Elizabeth Warren’s exit brings home a new and painful reality to some voters

At her home in suburban Detroit, Jill Warren spent her Thursday morning glued to the phone, searching for news about the woman she fiercely believed should be the next president of the United States: Senator Elizabeth Warren.

Voter Warren had known that candidate Warren (no relation) was lagging badly and would likely drop out. Still, the news of the Massachusetts senator's departure from the presidential primaries was devastating – not only because of how the senator's message had resonated with her but because the exit was a final blow to hopes, once so bright, that a woman would be chosen to face US President Donald Trump in November.

Bernie Sanders, Joe Biden, and Elizabeth Warren during a Democratic presidential primary debate in 2019.Credit:AP

But this week, Walsh was left to muse on how early Democratic primary voters were acting out of fear and caution and were buying "a false narrative out there that women candidates are too risky".

"This was the year that the Democrats were hell-bent on winning," Walsh says. "A woman was defeated in 2016. There was all this talk after that, trying to explain, 'How did Donald Trump happen?' And this caution and fear has largely motivated us to the place we are right now."

All this, Walsh says, despite the great political success by female candidates in 2018, in Congress and in statewide races, showing that "as we have always said, when women run they win at about the same rate as men do in comparable races. We saw it across the board in 2018 and frankly in 2016, when more people voted for Clinton than Trump."

But the women in the race this time could not compete. Minnesota Senator Amy Klobuchar peaked with a third-place finish in New Hampshire but fell fast after failing to build the sort of racially diverse coalition needed to win a Democratic primary. Warren's third-place showing in Iowa was her best, despite building a large national operation and surging last summer to the top tier. Hawaii congresswoman Tulsi Gabbard remains in the race but has picked up only two delegates, hundreds behind the two men leading the race, former US vice-president Joe Biden and Vermont Senator Bernie Sanders.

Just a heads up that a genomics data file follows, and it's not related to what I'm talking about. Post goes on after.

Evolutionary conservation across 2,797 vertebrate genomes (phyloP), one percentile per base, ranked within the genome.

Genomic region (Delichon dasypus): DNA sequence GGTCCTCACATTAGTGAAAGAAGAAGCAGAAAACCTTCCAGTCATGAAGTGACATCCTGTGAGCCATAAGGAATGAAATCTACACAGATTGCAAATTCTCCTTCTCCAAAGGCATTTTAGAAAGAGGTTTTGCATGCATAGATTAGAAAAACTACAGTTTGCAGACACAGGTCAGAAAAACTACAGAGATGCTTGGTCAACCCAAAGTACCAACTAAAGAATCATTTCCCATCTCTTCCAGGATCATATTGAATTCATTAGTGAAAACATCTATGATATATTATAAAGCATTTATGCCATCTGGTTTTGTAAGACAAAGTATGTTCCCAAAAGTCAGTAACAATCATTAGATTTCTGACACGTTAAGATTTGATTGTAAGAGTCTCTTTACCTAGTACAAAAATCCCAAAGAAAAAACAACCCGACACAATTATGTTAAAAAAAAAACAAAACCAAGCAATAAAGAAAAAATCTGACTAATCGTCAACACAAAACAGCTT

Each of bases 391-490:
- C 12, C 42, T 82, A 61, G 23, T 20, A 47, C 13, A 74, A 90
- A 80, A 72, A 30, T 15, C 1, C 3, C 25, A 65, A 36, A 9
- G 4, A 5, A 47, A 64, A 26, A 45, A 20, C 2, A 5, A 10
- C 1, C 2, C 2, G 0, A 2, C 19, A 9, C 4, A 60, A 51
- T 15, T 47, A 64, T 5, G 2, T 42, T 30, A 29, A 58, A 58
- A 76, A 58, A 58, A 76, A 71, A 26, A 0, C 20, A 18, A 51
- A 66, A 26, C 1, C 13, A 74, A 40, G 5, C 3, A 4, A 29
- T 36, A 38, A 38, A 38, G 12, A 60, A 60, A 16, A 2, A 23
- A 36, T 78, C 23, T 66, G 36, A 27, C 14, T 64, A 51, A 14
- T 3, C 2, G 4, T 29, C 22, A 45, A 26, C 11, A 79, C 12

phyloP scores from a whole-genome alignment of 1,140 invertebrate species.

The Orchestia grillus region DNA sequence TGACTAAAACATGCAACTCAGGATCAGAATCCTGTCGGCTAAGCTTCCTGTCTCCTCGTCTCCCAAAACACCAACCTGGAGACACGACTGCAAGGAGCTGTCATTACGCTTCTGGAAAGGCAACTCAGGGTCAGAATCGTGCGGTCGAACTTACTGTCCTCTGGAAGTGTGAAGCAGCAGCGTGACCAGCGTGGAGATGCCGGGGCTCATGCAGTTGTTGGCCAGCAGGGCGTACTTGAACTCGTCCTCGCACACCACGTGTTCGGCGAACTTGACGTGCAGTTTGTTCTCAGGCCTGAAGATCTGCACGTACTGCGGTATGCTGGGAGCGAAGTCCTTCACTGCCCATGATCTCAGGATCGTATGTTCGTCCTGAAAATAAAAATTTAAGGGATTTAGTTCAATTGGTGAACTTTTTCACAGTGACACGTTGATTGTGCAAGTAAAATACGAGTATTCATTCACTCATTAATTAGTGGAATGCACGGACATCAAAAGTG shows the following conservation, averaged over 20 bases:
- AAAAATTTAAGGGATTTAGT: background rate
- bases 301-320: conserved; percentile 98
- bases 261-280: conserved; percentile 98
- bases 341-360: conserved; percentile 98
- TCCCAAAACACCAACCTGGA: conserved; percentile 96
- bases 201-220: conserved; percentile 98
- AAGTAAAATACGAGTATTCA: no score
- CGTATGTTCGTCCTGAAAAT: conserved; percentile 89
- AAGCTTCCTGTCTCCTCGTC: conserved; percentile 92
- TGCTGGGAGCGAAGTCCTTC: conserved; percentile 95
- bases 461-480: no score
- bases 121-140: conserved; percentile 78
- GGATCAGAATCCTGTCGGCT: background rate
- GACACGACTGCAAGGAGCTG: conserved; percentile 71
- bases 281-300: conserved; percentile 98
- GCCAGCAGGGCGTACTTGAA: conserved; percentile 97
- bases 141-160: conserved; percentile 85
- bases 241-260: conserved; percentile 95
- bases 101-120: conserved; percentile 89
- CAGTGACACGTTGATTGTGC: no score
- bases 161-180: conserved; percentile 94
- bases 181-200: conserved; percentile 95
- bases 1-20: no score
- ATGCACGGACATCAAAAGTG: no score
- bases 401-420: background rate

Warren in particular came to embrace her role as the choice for voters, particularly female voters, who thought it time for a woman to be president. But there was little evidence that female voters were prioritising gender this time around; Biden pulled ahead with female voters in most states on Tuesday – including in Massachusetts, Warren's home state.

Many voters say progress has been made even though a woman won't be at the top of the ticket. And there is a broad expectation that both Sanders and Biden will feel pressure to name a woman as their running mate.

Still, the frustration among some voters was palpable. A younger Warren supporter, LaShyra Nolen, the first black woman to be elected student council president at Harvard Medical School, says it's not enough to have women on the ballot. Voters then need to step up and support them, she says. "I still do believe we are living in a society that is ridden by patriarchal control and inequality," says Nolen, 24, of Los Angeles.

For some, the dimming of women's political fortunes felt like a marker of a fading movement. The #MeToo movement may have toppled powerful figures across industries, but some of the momentum behind gender equality is tapering off, believes Kaitlin Cornuelle, a 29-year-old director and writer in Los Angeles. That may have an impact on how engaged women – voters critical to Democrats' calculus in November – will be, she says. "It makes me really frustrated that we have three men who are in their late 70s, early 80s that cannot relate to me and cannot relate to most of the people in this crowd," Cornuelle says, referring to those gathered around her at a Warren rally ahead of Super Tuesday.

If anyone knows about painful losses it might be Clinton, who won popular vote in 2016 but not the job. "There still is a double standard. There are still a lot of biases about women becoming president. But I made a lot of progress, and I was thrilled that so many women ran this time," Clinton, who did not endorse anyone in the primary, said on Wednesday at a New York screening of an upcoming documentary on her life. "We just have to keep going until we crack that final big glass ceiling."


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